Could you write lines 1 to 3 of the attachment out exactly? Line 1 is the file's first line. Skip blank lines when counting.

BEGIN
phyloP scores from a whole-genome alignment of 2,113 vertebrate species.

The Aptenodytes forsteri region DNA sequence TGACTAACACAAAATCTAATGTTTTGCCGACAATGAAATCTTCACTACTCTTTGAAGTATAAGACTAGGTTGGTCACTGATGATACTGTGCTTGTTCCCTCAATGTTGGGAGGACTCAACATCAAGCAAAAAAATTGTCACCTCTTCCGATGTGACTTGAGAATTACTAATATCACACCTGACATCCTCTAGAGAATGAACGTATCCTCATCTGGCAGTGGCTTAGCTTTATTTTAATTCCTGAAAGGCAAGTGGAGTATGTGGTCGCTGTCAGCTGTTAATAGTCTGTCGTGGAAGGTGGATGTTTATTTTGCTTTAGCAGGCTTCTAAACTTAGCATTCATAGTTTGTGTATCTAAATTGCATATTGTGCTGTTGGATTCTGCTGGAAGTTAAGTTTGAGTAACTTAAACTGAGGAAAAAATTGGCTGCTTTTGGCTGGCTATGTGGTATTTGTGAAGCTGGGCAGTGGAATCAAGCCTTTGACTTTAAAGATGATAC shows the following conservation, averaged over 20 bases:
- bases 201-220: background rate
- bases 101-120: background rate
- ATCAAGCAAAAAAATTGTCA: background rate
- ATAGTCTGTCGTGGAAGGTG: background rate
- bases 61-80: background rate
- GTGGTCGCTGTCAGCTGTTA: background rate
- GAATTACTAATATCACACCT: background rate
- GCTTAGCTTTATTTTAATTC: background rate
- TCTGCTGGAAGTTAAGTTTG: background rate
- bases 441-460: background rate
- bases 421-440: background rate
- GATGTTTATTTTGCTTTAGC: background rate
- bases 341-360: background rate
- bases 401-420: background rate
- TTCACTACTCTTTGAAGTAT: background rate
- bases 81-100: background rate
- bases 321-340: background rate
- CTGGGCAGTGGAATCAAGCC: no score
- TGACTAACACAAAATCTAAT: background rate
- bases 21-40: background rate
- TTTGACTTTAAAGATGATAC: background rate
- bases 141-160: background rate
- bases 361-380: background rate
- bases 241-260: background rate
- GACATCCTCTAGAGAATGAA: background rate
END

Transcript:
phyloP scores from a whole-genome alignment of 2,113 vertebrate species.

The Aptenodytes forsteri region DNA sequence TGACTAACACAAAATCTAATGTTTTGCCGACAATGAAATCTTCACTACTCTTTGAAGTATAAGACTAGGTTGGTCACTGATGATACTGTGCTTGTTCCCTCAATGTTGGGAGGACTCAACATCAAGCAAAAAAATTGTCACCTCTTCCGATGTGACTTGAGAATTACTAATATCACACCTGACATCCTCTAGAGAATGAACGTATCCTCATCTGGCAGTGGCTTAGCTTTATTTTAATTCCTGAAAGGCAAGTGGAGTATGTGGTCGCTGTCAGCTGTTAATAGTCTGTCGTGGAAGGTGGATGTTTATTTTGCTTTAGCAGGCTTCTAAACTTAGCATTCATAGTTTGTGTATCTAAATTGCATATTGTGCTGTTGGATTCTGCTGGAAGTTAAGTTTGAGTAACTTAAACTGAGGAAAAAATTGGCTGCTTTTGGCTGGCTATGTGGTATTTGTGAAGCTGGGCAGTGGAATCAAGCCTTTGACTTTAAAGATGATAC shows the following conservation, averaged over 20 bases:
- bases 201-220: background rate